Volume 13 Number 3 - March 2006

 FEATURES:

Tony Sprouse from Advance displays a nice-size Badin crappie. Crappie usually hold at 10 to 12 feet when the water temperature rises to 50 degrees. Badin Lake is North Carolina crappie hotspot
Badin Lake crappie fishing during March is the best at the Yadin chain.
Anglers don’t have to be experts to catch crappie at Badin Lake during March. But most days they’ll need to be tolerant of cold and wind. ...
Walter Taylor

It’s little wonder anglers are attracted to the Cherokee tribe’s lands to fish for trout as David Ensley, tribal manager of game and fish, displays a trophy-size rainbow reared at the hatchery. Cherokee reservation is top spot for North Carolina trout
Besides providing N.C.’s only legal gambling, the Cherokees attract scores of anglers looking for guaranteed creels of rainbows and brown - including some monsters.
Bright sunshine broke through a thin layer of fog lifting off the Oconaluftee River deep in the heart of the Smoky Mountains of western North Carolina, as anglers started taking their places along the pristine stream for opening day of trout ...
Don Rouanzion

Guide Fisher Culbreth (left) said protection of red drum has created a year-round fishery. Look at low tide for North Carolina's Cape Fear redfish
A Cape Fear guide who spends his life on the water helps preserve red drum and turns on other anglers to the state fish of North Carolina.
Capt. Fisher Culbreth is a man who is no stranger to taking risks.  ...
Mike Marsh

Guide Bud Haynes said the bite gets started at Eastland Creek, moves down to Nutbush Creek, then goes west to Clarksville, Va. March to Buggs Island for great spring bass fishing along North Carolina-Virginia border
For extra-large Grade A bass fishing, set your compass for the big lake that straddles North Carolina and Virginia.
It’s hard, Bud Haynes and James Marshall admit, to look at the temperature gauge on your bass boat, see the number 48 and fish the banks. ...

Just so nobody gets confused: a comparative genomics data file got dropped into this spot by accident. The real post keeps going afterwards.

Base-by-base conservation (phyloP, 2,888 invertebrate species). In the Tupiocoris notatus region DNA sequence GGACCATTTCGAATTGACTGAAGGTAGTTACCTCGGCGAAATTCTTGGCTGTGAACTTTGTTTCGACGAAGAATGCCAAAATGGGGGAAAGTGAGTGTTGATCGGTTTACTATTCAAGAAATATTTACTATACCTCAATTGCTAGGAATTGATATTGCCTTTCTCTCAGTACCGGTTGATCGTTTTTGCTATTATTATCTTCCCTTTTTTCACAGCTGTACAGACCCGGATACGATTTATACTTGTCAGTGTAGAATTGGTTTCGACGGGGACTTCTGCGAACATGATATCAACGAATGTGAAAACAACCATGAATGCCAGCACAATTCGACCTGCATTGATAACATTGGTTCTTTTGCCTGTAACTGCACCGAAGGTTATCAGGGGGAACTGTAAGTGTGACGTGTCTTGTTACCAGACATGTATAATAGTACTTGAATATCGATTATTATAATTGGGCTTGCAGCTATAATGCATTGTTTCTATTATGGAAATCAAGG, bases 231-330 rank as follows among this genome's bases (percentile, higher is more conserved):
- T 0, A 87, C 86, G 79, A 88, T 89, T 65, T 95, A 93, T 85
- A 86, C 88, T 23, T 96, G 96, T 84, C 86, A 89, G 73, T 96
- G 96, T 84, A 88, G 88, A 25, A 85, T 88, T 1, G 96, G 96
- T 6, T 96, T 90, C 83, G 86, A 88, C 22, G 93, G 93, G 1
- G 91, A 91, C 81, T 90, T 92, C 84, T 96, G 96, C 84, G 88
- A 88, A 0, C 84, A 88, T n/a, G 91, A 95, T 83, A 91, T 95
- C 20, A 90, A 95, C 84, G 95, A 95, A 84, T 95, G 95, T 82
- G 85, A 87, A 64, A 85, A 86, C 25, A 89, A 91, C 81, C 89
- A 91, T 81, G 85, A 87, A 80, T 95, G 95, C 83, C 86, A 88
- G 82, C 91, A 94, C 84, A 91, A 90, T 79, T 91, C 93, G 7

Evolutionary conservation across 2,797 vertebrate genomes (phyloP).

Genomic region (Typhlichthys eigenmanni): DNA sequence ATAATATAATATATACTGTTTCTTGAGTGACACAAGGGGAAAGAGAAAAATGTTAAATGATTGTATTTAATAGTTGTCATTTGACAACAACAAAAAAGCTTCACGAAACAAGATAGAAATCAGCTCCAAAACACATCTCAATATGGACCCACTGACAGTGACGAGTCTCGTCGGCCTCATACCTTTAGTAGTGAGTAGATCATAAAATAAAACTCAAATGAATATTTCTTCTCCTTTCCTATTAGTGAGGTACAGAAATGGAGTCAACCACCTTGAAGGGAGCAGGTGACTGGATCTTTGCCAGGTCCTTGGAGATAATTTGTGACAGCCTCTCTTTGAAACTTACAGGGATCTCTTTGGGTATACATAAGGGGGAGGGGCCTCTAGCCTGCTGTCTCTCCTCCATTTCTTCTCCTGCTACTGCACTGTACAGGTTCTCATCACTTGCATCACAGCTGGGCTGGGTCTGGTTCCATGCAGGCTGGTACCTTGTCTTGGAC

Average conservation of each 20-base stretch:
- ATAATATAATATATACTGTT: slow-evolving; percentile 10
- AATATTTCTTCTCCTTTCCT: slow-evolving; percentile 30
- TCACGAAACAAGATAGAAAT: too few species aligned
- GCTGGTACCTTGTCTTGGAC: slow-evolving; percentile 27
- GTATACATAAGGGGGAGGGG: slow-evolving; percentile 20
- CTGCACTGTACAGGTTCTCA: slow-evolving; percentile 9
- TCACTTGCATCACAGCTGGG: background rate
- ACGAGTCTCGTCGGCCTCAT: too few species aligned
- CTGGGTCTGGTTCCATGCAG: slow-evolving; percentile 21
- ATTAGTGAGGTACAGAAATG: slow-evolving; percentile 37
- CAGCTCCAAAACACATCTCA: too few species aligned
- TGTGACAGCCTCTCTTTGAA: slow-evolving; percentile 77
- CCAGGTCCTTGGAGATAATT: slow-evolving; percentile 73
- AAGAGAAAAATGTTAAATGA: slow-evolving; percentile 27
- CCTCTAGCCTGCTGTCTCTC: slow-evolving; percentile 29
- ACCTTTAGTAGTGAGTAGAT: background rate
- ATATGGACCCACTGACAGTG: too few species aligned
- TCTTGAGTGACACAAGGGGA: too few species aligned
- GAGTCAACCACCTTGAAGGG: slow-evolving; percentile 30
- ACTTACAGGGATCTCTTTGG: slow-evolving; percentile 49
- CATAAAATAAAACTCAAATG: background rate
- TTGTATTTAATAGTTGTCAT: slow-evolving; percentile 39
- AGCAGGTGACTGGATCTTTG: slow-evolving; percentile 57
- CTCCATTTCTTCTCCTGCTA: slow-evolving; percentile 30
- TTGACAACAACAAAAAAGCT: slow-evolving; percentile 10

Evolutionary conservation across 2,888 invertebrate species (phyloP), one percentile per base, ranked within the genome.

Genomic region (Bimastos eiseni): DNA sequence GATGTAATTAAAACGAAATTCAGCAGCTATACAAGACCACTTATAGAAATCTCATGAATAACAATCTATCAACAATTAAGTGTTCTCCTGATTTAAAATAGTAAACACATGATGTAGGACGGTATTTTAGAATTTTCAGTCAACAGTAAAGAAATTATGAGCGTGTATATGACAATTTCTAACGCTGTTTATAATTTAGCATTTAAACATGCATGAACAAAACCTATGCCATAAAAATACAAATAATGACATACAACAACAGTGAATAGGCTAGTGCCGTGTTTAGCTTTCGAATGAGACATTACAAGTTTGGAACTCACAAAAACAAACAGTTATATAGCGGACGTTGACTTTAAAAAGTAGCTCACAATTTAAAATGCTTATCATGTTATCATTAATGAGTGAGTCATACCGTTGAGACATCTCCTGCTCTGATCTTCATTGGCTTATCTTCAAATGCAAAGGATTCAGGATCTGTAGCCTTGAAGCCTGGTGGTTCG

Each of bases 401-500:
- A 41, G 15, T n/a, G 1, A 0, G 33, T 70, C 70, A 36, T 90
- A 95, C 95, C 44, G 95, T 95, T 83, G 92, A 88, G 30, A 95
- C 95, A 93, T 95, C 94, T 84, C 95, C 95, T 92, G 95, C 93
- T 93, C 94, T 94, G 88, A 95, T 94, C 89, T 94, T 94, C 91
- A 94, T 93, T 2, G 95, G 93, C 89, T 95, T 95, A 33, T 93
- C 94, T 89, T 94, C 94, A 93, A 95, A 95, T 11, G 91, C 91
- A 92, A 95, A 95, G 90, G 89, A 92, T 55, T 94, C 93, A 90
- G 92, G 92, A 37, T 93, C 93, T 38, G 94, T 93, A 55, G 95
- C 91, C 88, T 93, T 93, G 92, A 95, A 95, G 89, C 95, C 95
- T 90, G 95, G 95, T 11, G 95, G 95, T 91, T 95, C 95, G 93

Dan Kibler

The WRC switched from stocking 2-inch-long bass finglerlings to 8-inch fingerlings to improve bass stocks at northeastern N.C. rivers. North Carolina's coastal rivers rebounding from hurricanes with bass
Stocking bass in N.C. coastal rivers is a problematic solution after hurrican-related fish kills, but full recovery depends upon time’s healing effects.
North Carolina hasn’t suffered a Katrina-like hit since 1999 (Hurricane Floyd), but the Tar Heel State makes up in numbers of storms for its relatively few direct hits by Category 4s. ...
Chris Ginn

A hunter’s chances to see turkeys are increased near chufa patches. Plantings can mean striking gold for North Carolina turkey hunters
If you want to have more wild turkeys, try planting chufas, and watch your land sprout feathers.
Farmers want rain in the spring after they’ve planted their fields so seeds will sprout and eventually grow crops. ...
Craig Holt

Cashie shad anglers at Windsor (left to right) Christopher “Pete” Johnson, 9, Joseph Eure, 11, and Andy Eure display their catches. River-run shad are harbingers of great North Carolina spring fishing
People in eastern N.C. don’t look for robins to signal the arrival of spring; they wait for the shad run to begin.
Some people claim robins are the harbingers of spring. Others say it’s crocuses or daffodils. William Wordsworth, the poet, immortalized spring’s fore-runner as a lone snowdrop. ...
Craig Holt

Spotted seatrout, or “specks” as the locals call them, are particularly favorable to green grubs on jig heads. Speck Madness rivals March Madness for North Carolina coastal trout fishermen
A sure-fire cure for ACC basketball fever is the knowledge that spotted seatrout have awakened from their winter sleep.
While most of North Carolina is bundled up in front of television sets watching the ACC and NCAA basketball tournaments, a few dozen anglers privy to a neat secret are huddled in their boats, knowing March Madness must mean the speckled trout are ...
Dan Kibler

Anglers who are lucky enough to see or discover an “upwelling” while fishing offshore should thank their lucky stars and try to stay in contact with it because these current flows hold baitfish and big saltwater predators. Wahoo, tuna provide ocean commotion for North Carolina fishermen
March is the time to use fast-moving topwater plugs for wahoos and tuna.
A “wee bit of nip” hovered in the morning air as we left the dock last March.  ...
Jerry Dilsaver